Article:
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The effect of forestry on the environment and rural society

An economic sector which has had a significant impact on both rural society and bear habitat in the post-war years is forestry. The forest has long been an important source of resources and livelihood for upland communities. Before the advent of modern plantation forestry, Japan’s natural forests were used as a source of fuel wood and timber. Not only the ‘forest proper’, but also the satoyama forest was traditionally a source of fuel wood and charcoal, green fertiliser for crops, and foods such as mushrooms, bamboo shoots, nuts and edible plants. Changes in fuel sources have also been a driver in changes in forest use. Since the 1950s, when charcoal and fuel wood were replaced by modern forms of energy such as electricity, oil, and gas, forestry production was switched from the hardwood trees suited to the production of charcoal to softwood timber species to supply housing, construction, paper mills and civil engineering markets.19

However, the use of forests and the nature of forestry was to change dramatically in the twentieth century. As Japan stepped up its military activities during the pre-war and wartime periods, forests were exhaustively logged to provide timber for the war effort.20 This high level of felling had major environmental consequences: causing landslides and extensive flooding in many downstream districts of Japan, and transforming much of Japan’s forested countryside into an expanse of scarred and denuded hill slopes. It also left Japan with a serious timber shortage. A nation-wide reforestation movement was launched by the government in the post-war years to restore tree cover to bare mountain-sides and to further replace ‘unproductive’ and ‘low-quality’ natural broadleaf forest with coniferous forest.21 The slogan for this post-war forestry effort reflected the single-mindedness of the

policy: kakudai zōrin, daikibo zōrin ‘expanded plantation forestry, large-

scale plantation forestry’—a policy which resulted in large areas of mature broadleaf forest and other areas of natural but ‘unproductive’ forest being cut and replaced with coniferous species such as Japanese cypress (Chamaecparis obtusa, or hinoki in Japanese) and Japanese cedar (Cryptomeria japonica, sugi in Japanese).22 This policy was further underpinned by the introduction of a self- funding financial system for the Forestry Agency in 1947, which meant that the Forestry Agency’s focus was on maximizing profit above all else (including environmental considerations).23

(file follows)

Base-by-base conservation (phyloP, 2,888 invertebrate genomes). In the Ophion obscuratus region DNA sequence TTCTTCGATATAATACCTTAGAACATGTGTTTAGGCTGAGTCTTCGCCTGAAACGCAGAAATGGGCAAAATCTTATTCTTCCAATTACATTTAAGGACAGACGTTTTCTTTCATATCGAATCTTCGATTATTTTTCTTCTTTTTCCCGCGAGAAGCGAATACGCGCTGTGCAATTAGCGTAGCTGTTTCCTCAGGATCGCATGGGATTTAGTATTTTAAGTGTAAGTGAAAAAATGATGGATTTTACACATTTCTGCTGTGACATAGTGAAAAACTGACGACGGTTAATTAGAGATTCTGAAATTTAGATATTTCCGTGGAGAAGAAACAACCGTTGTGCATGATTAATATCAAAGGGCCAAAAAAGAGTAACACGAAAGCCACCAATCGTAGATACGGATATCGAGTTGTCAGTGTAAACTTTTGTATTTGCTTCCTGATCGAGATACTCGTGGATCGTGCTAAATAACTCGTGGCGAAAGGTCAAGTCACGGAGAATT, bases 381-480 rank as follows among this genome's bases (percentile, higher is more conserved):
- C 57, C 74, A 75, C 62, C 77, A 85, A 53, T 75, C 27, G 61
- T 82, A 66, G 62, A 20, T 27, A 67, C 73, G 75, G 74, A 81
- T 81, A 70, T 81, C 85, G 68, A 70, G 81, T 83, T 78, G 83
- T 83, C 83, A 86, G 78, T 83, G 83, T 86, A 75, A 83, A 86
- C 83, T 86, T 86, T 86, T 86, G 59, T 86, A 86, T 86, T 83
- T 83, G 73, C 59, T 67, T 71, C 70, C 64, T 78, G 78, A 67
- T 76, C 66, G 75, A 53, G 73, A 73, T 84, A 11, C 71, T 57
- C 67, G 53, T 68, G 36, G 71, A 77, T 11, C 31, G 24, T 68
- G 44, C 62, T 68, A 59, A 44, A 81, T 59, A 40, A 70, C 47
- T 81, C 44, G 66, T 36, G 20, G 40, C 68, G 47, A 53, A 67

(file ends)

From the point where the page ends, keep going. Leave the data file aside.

The objective of this intensive programme of reafforestation was self-sufficiency in timber supplies, but this was not to eventuate: as Japan experienced shortages of timber in the course of its post-war recovery, it filled the gap between demand and domestic supply by importing large quantities of timber from Southeast Asia and other parts of the world, especially from the 1960s onwards. In

subsequent decades the scale of Japanese timber imports has increased enormously: in 1965 imported timber accounted for only 13.3 per cent of timber consumed in Japan, but by 2003, imported timber accounted for approximately 80 per cent.24 The effect of the importation of large volumes of timber was to displace home-grown timber from the market, depress domestic forestry, and ultimately, to lead to the neglect of the forests themselves. This neglect of forest has been further exacerbated by a shortage of silvicultural workers, a consequence of the general trend of rural out-migration, and the concomitant increase in the cost of labour. As is the case with farming, silvicultural work has become less attractive to younger generations of workers, given its physically demanding nature and low wages comparative to the secondary and tertiary sectors.25 Owing to the cost and scarcity of forestry labour, basic silvicultural tasks such as pruning and thinning are in many cases not being carried out sufficiently to produce high quality timber. The timber harvested from these forests therefore tends to be low-quality, knotty timber, and as a consequence, is less likely to be harvested, as its poor quality is unlikely to make the returns necessary to cover the costs of harvesting.26

It was particularly the foresters and farmers in upland regions who, following the government’s encouragement in the 1950s, 1960s and 1970s, converted their land to coniferous plantations, and it is also these communities which have been disproportionately affected by the subsequent decline of the forestry sector.27 In his research in Hongū (a rural area in Southern Kinki), Knight (2003) found that the foresters in upland communities tended to blame the government for this decline of plantation forestry. They believed that the Japanese government, which in previous decades encouraged foresters to plant their land with coniferous plantation species, has a moral responsibility to support forestry families today—one which it has failed to honour.28